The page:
Priced Right? 1962 Studebaker 4 Speed GT Hawk

This is hardly the first Studebaker to be covered here on Barn Finds and I’m certain that it won’t be the last. Studebaker was a bit of a “go your own way” auto manufacturer and their products were varied and commendable. And it wasn’t just ordinary sedans that they produced though the bullet-nose ’50 and ’51 Champion, Commander and Land Cruiser are certainly memorable. It was models like the Avanti and the “Hawk” series that really stood out. And here is a just such an example of a very memorable Studebaker, a 1962 Gran Turismo Hawk, located in El Cajon, California, and available here on craigslist for $2,500. Thanks to Robert T. for this tip!

The Gran Turismo Hawk, or GT Hawk, produced between 1962 and 1964, was a continuation of the Golden Hawk series which got its start in 1956. The three year run yielded about 15K copies. The history and conclusion of Studebaker has been covered here before so there’s no reason to rehash it but recalling the demise of American auto marques like Hudson-Nash-Rambler-American Motors, Kaiser-Frasier-Willys, DeSoto, Edsel, and Studebaker-Packard is a wistful exercise. For the most part, these mash-ups and their ultimate passing occurred a long time ago. But there are constant current reminders that everything evolves and the fittest survive. In more recent times we have witnessed the demise of Plymouth, Oldsmobile, Saturn, Saab, Hummer, Pontiac, Mercury, Scion, Holden, and probably others that I can’t recall. Looking forward, what happens to Dodge and Chrysler, or maybe Buick? The beat goes on…

This GT Hawk was a very stylish automobile, it borrowed a hint of Mercedes with its grille and a nod to the Thunderbird with its roofline. Unfortunately, this example does not show its best due to the plethora of surface rust. The seller states that this is a California car, mostly all there, is complete, and has some rust. Well rust indeed, it’s difficult however to get a thorough enough look to determine the rust’s invasiveness. The bottom of the doors, in particular, look pretty shakey, note the rocker panel molding in the above image, something is going on there. The top of the quarters are rough too. It’s safe to assume metalwork will be needed, it’s just hard to say how much. Notable, however, all of the trim, including the original wheel covers, appear to still be in place.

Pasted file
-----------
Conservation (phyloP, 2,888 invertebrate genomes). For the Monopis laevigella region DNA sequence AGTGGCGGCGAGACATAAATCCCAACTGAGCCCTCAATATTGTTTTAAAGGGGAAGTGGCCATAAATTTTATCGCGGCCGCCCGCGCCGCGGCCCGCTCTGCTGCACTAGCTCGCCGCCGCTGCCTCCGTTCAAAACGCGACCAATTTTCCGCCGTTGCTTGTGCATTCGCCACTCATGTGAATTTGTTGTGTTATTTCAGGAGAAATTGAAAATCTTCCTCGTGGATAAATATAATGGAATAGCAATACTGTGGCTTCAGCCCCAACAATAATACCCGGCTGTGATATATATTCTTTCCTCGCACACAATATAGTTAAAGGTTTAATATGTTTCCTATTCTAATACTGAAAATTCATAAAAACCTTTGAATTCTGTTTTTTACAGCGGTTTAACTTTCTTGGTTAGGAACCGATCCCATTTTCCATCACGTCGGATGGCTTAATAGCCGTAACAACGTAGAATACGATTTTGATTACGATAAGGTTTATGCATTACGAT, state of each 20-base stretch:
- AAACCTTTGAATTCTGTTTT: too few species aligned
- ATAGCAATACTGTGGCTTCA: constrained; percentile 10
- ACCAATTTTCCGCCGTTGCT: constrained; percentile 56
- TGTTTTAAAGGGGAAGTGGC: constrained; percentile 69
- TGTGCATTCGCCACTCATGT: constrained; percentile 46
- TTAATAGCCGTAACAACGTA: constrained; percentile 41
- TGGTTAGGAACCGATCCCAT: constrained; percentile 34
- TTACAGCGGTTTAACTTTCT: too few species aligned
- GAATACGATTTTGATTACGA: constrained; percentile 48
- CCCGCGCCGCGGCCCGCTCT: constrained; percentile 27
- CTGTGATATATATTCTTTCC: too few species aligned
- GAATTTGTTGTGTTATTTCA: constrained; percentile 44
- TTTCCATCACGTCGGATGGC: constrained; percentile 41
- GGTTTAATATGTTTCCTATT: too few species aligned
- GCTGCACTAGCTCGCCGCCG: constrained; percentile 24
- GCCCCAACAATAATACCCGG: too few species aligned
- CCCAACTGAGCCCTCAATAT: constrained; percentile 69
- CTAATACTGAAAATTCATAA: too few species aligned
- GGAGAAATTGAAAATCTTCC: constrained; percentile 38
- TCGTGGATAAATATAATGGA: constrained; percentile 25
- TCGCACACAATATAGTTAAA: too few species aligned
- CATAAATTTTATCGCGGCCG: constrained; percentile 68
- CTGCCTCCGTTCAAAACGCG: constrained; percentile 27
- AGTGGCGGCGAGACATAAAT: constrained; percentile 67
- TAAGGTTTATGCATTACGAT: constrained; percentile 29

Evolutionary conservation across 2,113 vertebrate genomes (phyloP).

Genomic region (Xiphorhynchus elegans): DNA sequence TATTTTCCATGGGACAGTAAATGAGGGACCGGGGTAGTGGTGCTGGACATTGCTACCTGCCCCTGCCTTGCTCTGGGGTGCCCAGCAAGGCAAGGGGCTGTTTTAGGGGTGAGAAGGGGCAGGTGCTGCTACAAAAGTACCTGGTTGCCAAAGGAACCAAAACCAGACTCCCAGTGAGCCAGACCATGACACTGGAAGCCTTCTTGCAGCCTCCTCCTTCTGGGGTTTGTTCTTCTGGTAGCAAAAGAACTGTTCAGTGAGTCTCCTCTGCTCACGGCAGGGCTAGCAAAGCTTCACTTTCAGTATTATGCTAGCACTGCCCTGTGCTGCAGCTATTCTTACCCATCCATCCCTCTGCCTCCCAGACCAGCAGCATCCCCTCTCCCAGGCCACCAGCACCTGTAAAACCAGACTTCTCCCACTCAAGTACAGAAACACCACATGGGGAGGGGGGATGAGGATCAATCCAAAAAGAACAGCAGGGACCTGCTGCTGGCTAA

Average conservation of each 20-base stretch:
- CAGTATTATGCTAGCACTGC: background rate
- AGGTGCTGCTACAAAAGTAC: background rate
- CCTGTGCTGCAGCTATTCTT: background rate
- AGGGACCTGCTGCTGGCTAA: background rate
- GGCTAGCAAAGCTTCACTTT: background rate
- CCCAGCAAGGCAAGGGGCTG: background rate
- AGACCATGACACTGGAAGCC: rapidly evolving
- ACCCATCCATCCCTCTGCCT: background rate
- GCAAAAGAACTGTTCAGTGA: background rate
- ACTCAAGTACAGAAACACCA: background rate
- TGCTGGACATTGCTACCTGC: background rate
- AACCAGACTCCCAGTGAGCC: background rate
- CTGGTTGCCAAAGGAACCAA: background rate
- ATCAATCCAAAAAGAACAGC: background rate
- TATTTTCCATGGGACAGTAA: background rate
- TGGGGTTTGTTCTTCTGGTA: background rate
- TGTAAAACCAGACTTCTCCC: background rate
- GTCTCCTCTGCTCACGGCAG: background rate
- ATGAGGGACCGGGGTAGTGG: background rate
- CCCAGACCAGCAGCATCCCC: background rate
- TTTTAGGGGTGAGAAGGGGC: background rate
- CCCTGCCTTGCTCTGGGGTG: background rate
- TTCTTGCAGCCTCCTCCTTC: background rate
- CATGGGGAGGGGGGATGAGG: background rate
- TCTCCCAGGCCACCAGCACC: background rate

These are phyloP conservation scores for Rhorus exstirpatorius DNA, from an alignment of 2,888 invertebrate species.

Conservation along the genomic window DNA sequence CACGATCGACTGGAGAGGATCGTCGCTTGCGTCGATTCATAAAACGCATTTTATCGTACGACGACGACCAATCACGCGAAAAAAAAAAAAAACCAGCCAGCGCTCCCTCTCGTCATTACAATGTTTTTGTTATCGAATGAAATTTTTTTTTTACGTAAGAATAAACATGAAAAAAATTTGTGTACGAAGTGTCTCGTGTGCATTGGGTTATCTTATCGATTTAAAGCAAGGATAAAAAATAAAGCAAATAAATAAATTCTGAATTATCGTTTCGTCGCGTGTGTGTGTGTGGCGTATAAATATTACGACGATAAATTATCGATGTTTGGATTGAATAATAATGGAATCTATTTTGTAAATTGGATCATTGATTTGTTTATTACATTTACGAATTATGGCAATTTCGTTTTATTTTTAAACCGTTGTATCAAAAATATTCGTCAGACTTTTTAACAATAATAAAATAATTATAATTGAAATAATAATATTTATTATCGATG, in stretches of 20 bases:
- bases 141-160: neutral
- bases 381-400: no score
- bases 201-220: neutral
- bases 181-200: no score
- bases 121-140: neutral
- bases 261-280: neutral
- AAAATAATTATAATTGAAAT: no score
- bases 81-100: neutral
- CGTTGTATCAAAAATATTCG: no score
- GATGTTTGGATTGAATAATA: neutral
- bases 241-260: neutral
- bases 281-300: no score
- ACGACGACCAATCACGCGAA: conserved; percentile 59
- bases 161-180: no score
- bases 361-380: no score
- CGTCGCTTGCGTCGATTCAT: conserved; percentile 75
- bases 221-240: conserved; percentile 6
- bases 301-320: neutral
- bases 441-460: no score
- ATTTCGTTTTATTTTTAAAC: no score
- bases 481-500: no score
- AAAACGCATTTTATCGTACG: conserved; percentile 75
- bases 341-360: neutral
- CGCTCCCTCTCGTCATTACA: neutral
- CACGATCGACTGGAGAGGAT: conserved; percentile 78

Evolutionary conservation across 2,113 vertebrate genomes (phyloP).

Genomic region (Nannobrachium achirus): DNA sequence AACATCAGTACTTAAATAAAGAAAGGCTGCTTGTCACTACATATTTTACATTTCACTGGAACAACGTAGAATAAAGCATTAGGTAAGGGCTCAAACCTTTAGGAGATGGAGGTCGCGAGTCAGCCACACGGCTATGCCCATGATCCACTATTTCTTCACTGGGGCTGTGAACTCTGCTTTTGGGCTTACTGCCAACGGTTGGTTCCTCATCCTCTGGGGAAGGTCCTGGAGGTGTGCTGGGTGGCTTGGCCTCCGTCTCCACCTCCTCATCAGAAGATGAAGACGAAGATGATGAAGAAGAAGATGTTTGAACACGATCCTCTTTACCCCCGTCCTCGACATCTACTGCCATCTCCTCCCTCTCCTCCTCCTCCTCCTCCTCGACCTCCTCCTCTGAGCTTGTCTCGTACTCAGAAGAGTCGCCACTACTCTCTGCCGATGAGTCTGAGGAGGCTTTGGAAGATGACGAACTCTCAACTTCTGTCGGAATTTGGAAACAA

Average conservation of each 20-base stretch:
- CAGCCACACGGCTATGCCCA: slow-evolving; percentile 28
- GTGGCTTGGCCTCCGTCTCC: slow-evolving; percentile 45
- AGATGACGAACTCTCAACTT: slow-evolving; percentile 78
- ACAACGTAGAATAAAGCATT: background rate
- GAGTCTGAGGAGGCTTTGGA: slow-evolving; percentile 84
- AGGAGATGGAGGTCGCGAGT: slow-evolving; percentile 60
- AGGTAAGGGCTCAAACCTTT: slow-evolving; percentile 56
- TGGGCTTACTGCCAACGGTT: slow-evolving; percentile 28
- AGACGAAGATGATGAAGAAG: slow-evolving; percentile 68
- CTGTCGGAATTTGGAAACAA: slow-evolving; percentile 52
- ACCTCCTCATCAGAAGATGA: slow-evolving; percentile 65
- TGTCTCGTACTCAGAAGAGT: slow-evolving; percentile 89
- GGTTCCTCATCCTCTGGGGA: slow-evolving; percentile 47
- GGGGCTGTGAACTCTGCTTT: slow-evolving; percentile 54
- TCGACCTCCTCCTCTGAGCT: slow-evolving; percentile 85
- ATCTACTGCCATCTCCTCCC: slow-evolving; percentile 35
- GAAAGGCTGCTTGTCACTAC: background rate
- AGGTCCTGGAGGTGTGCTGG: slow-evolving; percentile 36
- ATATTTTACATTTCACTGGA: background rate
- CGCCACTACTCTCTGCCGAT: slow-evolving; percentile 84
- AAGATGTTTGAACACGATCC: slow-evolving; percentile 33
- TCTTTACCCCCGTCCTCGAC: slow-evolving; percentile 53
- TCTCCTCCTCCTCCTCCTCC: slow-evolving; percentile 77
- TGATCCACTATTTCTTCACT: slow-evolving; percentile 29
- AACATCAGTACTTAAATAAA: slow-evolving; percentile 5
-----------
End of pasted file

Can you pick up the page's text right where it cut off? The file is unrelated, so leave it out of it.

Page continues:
Moving inside, the environment pretty much goes hand-in-hand with the exterior. It’s shot, the seats/upholstery, door cards, carpet; can’t determine the solidity of the floors from the included images though images of the underside reveal a solid looking structure. In totality, the seller states the following regarding the interior, “The interior on the car is mainly there but will need to be restored. All factory gauges are there and the dash is uncut. Front seats are bucket seats with a center console. Has manual windows. All the glass is there with the vehicle and in good shape. The original steering wheel is there and the horn Gran Turismo horn button is there.” I will concur regarding the instrument panel, it is intact and all gauges seem present and accounted for. There are no images of the headliner but it’s safe to assume that will need a redo as well.

For power, this GT Hawk utilizes Studebaker’s 210 HP, 289 CI, V8 engine, driving through a four-speed manual transmission. And yes, it runs! In spite of sitting for many years, a little direct injection, otherwise known as dumping gasoline down the carburetor, convinced the engine to fire. The motor is going to need some work with fluid swaps and tuning requirements etc. but the fact that it started, and it would seem that it started easily, is a big plus. And of course, the four-speed manual shift sets this Hawk apart from others and helps to up its desirability a bit.